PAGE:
Stroke Symptoms and Risk Factors As Van Hollen Suffers One Giving Speech

Two high-profile politicians have suffered what they describe as minor strokes over the past week, putting a fresh spotlight on the life-threatening condition that can often strike without warning.

U.S. Senator Chris Van Hollen (D-MD), was hospitalized on Sunday after experiencing "lightheadedness and acute neck pain," he said in a statement. He had been delivering a speech in Western Maryland and was taken to the George Washington University hospital for treatment.

The 63-year-old said his doctors had told him that he had suffered no long-term effects or damage as a result of the stroke, and that he planned to return to work later this week.

Sen. Chris Van Hollen, D-MD
Sen. Chris Van Hollen (D-MD) was hospitalized Sunday following a stroke. Getty Images

Van Hollen's announcement follows news that a fellow Democrat, Pennsylvania Lieutenant Governor John Fetterman, 52, suffered a stroke on May 13. This was just days before the Pennsylvania Democratic Primary, in which he is the frontrunner for the Democratic nomination for the Senate Race.

A third Democrat, New Mexico Senator Ben Lujan, 49, returned to work in March after suffering a stroke in January as he visited a local high school.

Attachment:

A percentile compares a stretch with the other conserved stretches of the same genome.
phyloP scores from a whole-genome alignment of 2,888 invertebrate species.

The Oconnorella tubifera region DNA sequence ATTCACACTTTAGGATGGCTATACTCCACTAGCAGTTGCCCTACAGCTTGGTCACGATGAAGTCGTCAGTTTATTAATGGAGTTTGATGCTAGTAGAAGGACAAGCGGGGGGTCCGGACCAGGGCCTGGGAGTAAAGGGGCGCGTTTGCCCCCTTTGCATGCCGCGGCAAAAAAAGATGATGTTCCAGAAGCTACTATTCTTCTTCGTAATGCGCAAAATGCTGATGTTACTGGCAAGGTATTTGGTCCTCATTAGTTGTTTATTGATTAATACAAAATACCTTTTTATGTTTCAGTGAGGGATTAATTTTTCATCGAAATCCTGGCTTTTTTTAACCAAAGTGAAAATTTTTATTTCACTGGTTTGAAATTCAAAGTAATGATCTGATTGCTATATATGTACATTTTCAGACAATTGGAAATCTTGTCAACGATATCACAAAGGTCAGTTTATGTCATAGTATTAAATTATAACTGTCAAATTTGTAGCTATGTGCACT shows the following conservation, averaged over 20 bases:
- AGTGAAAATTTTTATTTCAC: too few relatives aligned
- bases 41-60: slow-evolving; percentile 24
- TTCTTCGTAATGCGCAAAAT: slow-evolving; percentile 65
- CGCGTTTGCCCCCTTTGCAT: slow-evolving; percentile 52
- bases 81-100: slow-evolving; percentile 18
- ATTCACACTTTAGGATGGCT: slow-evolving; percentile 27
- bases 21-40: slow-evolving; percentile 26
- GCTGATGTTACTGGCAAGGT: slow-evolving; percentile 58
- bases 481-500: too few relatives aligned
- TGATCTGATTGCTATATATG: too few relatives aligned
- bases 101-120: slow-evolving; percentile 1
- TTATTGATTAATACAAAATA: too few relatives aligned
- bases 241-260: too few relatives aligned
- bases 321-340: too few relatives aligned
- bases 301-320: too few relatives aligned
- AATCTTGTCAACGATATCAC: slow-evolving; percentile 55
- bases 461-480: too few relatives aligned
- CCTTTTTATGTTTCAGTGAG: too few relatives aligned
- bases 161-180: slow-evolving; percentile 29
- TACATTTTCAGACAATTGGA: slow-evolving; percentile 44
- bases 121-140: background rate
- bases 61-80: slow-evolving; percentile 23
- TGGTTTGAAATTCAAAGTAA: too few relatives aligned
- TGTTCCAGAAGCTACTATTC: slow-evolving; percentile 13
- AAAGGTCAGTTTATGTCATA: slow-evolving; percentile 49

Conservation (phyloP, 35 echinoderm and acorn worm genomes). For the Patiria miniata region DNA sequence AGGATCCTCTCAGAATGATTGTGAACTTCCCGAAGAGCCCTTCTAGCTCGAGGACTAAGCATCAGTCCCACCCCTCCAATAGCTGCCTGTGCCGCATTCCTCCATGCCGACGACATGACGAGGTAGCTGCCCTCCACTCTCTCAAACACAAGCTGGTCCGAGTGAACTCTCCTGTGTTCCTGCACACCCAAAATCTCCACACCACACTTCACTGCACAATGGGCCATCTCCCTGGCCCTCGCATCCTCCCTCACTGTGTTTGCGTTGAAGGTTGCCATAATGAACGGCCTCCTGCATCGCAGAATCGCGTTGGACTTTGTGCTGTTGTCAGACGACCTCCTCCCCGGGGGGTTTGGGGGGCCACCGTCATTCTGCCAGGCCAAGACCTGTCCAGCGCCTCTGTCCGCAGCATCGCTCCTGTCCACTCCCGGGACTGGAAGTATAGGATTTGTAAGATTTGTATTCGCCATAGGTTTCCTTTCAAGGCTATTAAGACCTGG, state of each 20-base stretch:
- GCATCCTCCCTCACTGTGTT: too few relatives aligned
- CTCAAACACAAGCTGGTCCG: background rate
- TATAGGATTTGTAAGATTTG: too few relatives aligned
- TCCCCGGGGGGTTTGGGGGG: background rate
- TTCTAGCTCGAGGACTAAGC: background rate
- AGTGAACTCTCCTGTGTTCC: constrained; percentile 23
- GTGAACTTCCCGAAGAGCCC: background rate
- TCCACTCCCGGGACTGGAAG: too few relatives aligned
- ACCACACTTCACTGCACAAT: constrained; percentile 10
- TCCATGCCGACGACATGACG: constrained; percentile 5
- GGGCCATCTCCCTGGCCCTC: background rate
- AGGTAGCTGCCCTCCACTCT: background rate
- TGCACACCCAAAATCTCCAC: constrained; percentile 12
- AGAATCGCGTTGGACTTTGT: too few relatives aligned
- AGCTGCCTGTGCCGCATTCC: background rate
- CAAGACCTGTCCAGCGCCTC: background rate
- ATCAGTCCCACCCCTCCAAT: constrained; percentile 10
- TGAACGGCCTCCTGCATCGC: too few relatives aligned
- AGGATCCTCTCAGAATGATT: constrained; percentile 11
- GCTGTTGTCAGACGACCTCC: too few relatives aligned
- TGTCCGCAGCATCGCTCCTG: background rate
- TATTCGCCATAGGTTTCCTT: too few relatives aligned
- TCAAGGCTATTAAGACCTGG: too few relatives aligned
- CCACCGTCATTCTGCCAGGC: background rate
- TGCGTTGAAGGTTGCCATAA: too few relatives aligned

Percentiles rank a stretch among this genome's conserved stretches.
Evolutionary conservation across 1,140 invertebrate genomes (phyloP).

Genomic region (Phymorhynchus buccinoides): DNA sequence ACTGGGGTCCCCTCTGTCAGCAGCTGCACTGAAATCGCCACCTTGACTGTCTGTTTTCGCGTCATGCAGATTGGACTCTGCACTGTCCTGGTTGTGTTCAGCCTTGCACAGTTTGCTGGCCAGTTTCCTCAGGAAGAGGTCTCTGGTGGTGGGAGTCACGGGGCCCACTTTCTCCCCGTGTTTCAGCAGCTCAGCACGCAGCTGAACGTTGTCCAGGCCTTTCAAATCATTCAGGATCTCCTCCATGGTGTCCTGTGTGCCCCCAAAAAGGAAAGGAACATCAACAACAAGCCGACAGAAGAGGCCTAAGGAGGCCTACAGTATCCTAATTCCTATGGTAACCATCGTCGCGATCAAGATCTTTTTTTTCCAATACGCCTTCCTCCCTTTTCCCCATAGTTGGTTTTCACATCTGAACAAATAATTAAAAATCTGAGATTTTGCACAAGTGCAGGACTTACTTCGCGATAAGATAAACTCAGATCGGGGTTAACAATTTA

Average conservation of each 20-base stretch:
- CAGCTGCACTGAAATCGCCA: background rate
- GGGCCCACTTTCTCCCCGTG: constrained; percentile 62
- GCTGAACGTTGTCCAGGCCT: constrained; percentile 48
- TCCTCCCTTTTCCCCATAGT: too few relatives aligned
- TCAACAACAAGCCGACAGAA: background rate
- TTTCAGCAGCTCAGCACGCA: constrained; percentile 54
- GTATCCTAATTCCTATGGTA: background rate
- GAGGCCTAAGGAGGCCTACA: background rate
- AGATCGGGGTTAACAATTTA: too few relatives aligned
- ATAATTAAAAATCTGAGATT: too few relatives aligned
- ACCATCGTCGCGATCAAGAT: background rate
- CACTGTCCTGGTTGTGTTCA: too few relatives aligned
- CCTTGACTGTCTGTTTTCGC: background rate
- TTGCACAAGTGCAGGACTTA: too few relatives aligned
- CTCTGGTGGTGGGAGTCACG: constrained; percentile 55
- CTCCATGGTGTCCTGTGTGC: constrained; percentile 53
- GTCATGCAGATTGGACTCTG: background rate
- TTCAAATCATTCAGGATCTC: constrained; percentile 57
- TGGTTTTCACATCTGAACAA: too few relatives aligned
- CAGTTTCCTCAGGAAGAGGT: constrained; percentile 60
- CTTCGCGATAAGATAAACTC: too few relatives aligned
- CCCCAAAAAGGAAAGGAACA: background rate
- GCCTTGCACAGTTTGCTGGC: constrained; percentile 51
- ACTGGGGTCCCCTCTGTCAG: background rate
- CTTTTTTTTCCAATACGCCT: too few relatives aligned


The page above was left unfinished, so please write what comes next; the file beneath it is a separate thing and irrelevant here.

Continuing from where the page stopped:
What is a stroke?

Strokes occur when there is a blockage of the blood supply to part of the brain, also known as ischemic stroke, or when a blood vessel in the brain bursts, which is known as a hemorrhagic stroke, according to the U.S. Centers for Disease Control (CDC).

Ischemic strokes are the most common type of stroke, and are caused when blood clots or built-up fatty deposits block blood vessels to the brain. Strokes can cause long-term brain damage and lasting disability, as well as being one of the leading causes of death in the U.S.

Stroke symptoms and warning signs

There are a number of warning signs for stroke, including sudden numbness or weakness in the face or limbs, especially on one side of the body, sudden confusion or trouble speaking, sudden problems with vision, walking or balance, or a severe headache that comes on suddenly and does not have an obvious cause.

The quicker strokes are identified and treated, the easier it is for clinicians to limit the damage. Public health messaging to improve knowledge about likely symptoms advises that people remember the phrase F.A.S.T.: Face, Arms, Speech, Time to call 911.

Gender, race and location can increase the risk of stroke. Around 55,000 more women than men experience strokes annually, according to the American Stroke Association, and African Americans have the highest rate of deaths from stroke.

In the U.S. the highest stroke rates for adults over the age of 35 were concentrated in the Southeast of the country, particularly Mississippi, Louisiana, Alabama, Georgia, Tennessee, South Carolina and Arkansas, according to CDC data.

There are a number of risk factors for stroke, including high blood pressure, high cholesterol levels, heart disease, and diabetes. Smoking and heavy alcohol consumption can also increase the risk of stroke.

Making lifestyle changes, including choosing healthy food and drinks, limiting salt intake, maintaining a healthy weight and engaging in physical activity can help reduce the risk. Up to 80 percent of strokes are preventable, according to the American Heart Association.